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Berserk: Still the Dark Fantasy Anime of Choice


Have the Game of Thrones off-season blues got you down? Do you love your sex, violence, political intrigue, deception, seduction, and tales of comradery, ambition, and brotherhood with horror elements all trussed up in an epic medieval fantasy story about mercenaries making their own destinies in a hostile world where they can’t trust anything but their own blade? If so, consider going Berserk.

This series and I go a long way back. The original anime adaptation of the popular manga aired in 1997 and inevitably found its way to my DVD player. At the time, there was nothing else like it. It was like the fantasy series I always wanted but had never found; something that treated the genre as adult entertainment, taking place in a world that is corrupt at its very core and never shying away from the horrors of violence or the deceitfulness of human nature. Berserk was almost like a more linear and action-oriented anime equivalent of George R.R. Martin’s work years before it ever found its way to television.

Unlike so many other anime shows, the battles were fast-paced and brutal and the characters didn’t really fall into the typical archetypes. And unlike most fantasy stories, it wasn’t some good vs. evil tale about a pint-sized audience surrogate underdog facing overwhelming odds in a quest to defeat some all-powerfuldark lord and save the world or whatever. It was a show where the people were people, and their main concern was day-to-day survival navigating battlefields and, as their success and fame increase, the vipers’ nest of castle politics.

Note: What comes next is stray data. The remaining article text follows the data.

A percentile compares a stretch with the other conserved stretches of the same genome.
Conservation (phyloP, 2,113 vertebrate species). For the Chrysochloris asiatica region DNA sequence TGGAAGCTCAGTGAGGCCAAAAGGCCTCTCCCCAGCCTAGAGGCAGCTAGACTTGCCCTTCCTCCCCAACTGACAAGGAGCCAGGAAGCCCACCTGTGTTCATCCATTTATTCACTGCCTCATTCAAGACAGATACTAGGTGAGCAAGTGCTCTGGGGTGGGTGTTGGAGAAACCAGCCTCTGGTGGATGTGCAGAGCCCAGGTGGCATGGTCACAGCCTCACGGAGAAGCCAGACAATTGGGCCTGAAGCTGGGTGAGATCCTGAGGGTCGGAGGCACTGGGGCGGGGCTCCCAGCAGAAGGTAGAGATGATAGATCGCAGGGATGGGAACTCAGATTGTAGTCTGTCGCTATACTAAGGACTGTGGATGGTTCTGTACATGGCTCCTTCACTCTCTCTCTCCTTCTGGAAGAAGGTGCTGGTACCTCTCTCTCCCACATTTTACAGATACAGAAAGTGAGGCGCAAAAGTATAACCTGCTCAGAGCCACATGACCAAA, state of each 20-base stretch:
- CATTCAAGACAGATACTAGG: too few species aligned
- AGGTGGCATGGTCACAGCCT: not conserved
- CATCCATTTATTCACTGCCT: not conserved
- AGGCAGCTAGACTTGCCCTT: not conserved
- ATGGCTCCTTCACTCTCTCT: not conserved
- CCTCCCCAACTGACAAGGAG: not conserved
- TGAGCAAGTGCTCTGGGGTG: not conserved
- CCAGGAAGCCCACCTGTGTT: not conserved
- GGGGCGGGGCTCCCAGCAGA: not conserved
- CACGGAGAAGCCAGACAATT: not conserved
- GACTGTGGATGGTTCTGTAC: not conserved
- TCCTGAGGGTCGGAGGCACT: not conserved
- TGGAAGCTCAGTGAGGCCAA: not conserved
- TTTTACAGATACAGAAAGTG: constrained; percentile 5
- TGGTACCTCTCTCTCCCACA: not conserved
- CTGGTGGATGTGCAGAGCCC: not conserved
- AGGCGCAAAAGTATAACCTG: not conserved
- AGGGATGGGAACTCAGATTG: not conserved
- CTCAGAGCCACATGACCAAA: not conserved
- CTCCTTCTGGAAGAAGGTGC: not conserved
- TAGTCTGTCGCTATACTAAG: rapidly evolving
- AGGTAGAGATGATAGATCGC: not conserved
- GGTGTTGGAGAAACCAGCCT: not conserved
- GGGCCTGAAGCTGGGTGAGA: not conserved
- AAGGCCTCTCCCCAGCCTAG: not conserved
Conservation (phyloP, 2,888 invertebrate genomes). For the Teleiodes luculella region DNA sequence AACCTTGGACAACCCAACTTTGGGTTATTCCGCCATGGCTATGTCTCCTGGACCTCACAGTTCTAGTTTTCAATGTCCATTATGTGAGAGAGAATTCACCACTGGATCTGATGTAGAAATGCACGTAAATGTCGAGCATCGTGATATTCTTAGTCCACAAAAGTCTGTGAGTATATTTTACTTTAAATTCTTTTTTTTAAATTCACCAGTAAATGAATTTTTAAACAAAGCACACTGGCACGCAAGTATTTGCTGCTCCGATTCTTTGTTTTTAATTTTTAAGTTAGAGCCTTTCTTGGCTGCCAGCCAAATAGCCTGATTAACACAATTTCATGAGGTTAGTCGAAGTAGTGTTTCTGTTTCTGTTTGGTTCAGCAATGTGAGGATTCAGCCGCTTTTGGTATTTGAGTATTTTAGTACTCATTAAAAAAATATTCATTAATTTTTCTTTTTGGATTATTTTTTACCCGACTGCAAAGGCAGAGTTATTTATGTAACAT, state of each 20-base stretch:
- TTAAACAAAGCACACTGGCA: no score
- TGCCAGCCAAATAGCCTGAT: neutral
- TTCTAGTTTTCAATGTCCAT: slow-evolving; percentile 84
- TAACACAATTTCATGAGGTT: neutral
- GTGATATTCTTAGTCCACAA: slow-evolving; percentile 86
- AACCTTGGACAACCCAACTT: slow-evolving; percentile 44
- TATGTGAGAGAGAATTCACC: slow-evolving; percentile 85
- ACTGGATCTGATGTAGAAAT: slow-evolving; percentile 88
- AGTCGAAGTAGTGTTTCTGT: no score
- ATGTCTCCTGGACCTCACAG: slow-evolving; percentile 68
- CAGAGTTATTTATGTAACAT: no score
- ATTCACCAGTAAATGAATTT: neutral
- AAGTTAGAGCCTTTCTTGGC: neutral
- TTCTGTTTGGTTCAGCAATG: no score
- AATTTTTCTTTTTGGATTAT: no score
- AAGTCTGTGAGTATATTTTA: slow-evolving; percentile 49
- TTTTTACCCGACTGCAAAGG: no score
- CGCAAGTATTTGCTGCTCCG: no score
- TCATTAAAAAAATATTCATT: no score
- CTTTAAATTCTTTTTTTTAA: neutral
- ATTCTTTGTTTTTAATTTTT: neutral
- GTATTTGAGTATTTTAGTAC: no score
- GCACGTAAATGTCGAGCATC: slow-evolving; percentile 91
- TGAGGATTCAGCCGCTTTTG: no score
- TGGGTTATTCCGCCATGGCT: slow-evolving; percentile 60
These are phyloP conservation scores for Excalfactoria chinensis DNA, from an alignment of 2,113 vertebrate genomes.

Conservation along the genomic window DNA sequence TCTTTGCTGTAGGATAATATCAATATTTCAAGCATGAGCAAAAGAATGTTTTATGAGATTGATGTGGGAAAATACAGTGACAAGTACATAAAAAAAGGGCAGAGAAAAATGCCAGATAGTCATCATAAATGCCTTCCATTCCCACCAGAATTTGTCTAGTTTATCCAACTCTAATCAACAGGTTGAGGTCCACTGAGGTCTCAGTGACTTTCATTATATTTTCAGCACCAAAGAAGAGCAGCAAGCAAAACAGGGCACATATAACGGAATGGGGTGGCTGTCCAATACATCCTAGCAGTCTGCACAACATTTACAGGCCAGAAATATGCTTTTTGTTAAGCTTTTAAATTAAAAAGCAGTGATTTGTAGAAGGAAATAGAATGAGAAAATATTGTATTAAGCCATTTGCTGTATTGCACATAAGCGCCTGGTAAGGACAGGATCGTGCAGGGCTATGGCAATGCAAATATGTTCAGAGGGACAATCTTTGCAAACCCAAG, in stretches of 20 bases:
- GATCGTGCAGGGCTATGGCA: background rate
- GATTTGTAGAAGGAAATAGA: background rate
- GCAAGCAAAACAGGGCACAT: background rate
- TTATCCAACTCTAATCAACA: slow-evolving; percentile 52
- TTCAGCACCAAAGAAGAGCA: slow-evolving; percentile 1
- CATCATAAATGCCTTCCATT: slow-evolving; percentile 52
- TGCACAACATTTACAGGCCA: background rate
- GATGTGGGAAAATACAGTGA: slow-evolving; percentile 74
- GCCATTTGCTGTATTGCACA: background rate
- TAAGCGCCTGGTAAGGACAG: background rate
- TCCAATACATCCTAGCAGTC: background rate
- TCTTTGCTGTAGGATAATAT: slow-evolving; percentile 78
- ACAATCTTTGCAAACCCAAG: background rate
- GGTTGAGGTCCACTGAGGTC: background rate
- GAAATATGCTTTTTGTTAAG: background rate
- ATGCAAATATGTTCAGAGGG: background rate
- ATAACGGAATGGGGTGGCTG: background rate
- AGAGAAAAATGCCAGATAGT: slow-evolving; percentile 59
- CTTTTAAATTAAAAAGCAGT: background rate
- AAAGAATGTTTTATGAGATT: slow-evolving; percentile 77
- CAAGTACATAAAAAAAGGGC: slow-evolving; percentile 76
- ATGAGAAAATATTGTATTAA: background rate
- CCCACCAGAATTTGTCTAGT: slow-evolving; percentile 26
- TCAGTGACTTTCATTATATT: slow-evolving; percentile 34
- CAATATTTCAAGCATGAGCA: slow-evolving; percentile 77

You kids with your fancy computer graphics and high definitions. Why, back in my day…

The original manga is beloved to this day and is still ongoing, but the first anime series petered out after one 25 episode season, leaving fans hanging for a very long time. After more than ten years with no word, I’d given up. Then a few years ago, another studio took it upon themselves to pick up the bigass sword and run with it with the intention of adapting the manga in its entirety as a series of films, beginning with a trilogy for the Golden Age arc that would effectively remake the existing anime.

My original plan was to wait and begin buying the DVD’s once the retread movies were done since I already own the original show, but when production on the film series stalled (WHYYYYYY!?!?) and I saw the trilogy for rent on Amazon Instant Video, I couldn’t resist seeing what they’d done with the old material; especially the insane series climax. I was all hyped up for more Berserk and I was going to get it, damn it.

Condensing over two dozen episodes of story chronicling the rise and fall of the Band of the Hawk into three films naturally means a lot less character development for the supporting cast and none of the protagonist Guts’ insanely gritty backstory, but what Berserk: The Golden Age Arc lacks on those fronts, it makes up for in style. The CG-enhanced visuals made for some really nice sweeping battle shots and the music was as epic as it should be. The biggest complaint I had about the original series was an incredibly weak opening. Let us compare.

Do not judge the series in any way by that lame sauce. Instead, take a look at this new hotness.

And that’s how you do that. The trade-off was somewhat worth it. As much as I enjoyed the storytelling of the original show, I don’t believe it ever popped my eyes open like the films did. The visuals are glorious at times, and while the narrative flow feels rushed in comparison, I doubt the pacing will bother newcomers at all. The English dub even features the original voice actors from some 15 years back so the material feels just right.